No more tweaking, second-guessing names, plot and character development. It’s whole, revised and under review. The review I’ve requested from my editor at Write Divas is to assess the hero’s journey. Is it working?
To me, a story’s strength is in nailing the journey of the hero from call to adventure to final transformation. I like stories and I’ve always been drawn to narratives that focus on this age-old cycle. The hero’s journey is what I love to read and tell. It’s what I chose to write.
So, I look for this cycle in all stories whether in books or on the screen. Since it is the beginning of my easy month, I watched a movie this weekend, “Gravity.” And I was delighted to recognize the hero’s journey.
Without spoiling the movie, I’ll just relate a few points. The journey is small compared to “Star Wars.” But that’s the beauty of the archetype; it can be contained in a small story. The setting is vast, of course, as it opens in space with the hero (Sandra Bullock’s character) orbiting earth on a mission to install a piece of engineered hardware.
Her reluctance to accept the call (to adventure) is understood with her ambivalent attitude toward her space walk. She’s there to do a job. Space? Earth below? So what. What follows next is typical–the tensions of challenges, the revelation of a mentor, the approach to the cave.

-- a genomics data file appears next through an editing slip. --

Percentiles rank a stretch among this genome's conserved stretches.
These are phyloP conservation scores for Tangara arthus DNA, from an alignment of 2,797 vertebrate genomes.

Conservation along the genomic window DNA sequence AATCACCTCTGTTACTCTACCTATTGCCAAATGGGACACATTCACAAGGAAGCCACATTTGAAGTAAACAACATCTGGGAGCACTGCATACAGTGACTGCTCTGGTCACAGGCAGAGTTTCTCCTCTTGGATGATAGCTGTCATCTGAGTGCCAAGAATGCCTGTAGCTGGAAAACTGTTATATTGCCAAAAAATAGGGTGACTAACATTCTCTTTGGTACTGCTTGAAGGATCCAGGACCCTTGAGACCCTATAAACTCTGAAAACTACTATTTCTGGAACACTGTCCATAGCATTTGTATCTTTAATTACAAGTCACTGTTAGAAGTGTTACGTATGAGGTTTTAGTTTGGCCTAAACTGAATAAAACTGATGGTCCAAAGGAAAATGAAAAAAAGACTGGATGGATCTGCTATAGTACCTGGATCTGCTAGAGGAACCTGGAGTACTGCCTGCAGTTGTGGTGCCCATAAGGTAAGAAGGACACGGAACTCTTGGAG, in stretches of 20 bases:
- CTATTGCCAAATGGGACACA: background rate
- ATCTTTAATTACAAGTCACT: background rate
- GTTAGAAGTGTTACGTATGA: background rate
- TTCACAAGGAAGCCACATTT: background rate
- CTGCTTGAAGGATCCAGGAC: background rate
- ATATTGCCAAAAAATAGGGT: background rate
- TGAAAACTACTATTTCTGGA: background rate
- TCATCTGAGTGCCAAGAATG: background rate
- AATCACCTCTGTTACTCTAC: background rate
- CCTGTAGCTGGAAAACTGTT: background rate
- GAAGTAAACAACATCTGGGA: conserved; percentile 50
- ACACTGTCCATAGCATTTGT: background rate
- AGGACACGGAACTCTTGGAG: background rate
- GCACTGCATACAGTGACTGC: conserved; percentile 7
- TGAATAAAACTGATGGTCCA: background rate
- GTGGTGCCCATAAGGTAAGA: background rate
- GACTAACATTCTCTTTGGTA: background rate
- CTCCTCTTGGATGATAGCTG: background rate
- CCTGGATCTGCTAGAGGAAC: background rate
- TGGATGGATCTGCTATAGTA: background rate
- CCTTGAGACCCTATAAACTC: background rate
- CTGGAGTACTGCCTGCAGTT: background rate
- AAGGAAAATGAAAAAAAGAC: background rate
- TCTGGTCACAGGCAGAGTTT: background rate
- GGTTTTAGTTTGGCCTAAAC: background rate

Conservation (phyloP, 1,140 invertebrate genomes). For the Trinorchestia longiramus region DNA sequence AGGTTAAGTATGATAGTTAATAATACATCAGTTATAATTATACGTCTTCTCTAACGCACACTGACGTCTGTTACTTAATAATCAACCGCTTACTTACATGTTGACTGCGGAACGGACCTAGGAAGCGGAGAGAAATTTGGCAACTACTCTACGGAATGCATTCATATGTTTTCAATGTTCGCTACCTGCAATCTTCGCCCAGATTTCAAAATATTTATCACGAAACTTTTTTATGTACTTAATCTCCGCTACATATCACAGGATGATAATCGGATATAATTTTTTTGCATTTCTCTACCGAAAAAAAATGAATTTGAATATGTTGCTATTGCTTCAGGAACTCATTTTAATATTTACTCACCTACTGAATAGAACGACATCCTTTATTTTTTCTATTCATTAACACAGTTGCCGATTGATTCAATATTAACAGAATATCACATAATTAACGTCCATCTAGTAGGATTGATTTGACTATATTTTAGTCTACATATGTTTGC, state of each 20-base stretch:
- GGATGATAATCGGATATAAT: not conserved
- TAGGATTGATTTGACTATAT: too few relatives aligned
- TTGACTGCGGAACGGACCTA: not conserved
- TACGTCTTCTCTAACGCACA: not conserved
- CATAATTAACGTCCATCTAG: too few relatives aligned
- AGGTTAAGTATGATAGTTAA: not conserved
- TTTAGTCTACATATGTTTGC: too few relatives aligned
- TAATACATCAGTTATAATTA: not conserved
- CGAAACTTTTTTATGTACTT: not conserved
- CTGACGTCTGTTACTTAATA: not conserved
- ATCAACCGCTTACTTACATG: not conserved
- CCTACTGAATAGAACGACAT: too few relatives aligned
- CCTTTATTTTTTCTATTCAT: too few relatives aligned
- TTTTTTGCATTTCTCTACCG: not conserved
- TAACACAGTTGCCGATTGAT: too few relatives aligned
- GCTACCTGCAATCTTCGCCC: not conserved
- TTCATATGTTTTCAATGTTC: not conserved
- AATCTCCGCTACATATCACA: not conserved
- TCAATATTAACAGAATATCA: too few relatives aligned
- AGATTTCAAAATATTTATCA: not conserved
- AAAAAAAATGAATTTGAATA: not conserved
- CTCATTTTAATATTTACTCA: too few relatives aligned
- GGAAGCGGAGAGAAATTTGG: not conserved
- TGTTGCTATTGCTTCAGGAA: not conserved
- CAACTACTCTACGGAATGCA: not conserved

Ah, the cave. Finding the cave for a character on the hero’s journey can be tricky. The cave is a metaphor for the hero being forced to face what is happening. To be a hero she must first refuse the call. Because the hero refuses the call yet life keeps sending her trouble, the cave becomes that inward reflection of “do or die.” Death isn’t always imminent, but it reflects a major loss if the hero doesn’t become the hero.
In “Gravity,” the cave is literal. Sandra Bullock is tucked up in a small, confined space that all but yelled, “cave!” And she had her most important choices to make in that space. It is a major shift in the progression of the movie.
Reflecting on my own novel, I wonder if I did not enclose my protagonist in her cave as clearly. This thought is a revelation to me and probably what ‘s been nagging at me about my own story. Finding the cave means leaving your character in discomfort (and your reader) until a decision is made. It’s not about plot twists; it’s about character evolution.
Now I realize that I will be using my easy month to reflect on the cave and how I might better define it. Watching movies like “Gravity” that deftly defines the hero’s journey will help.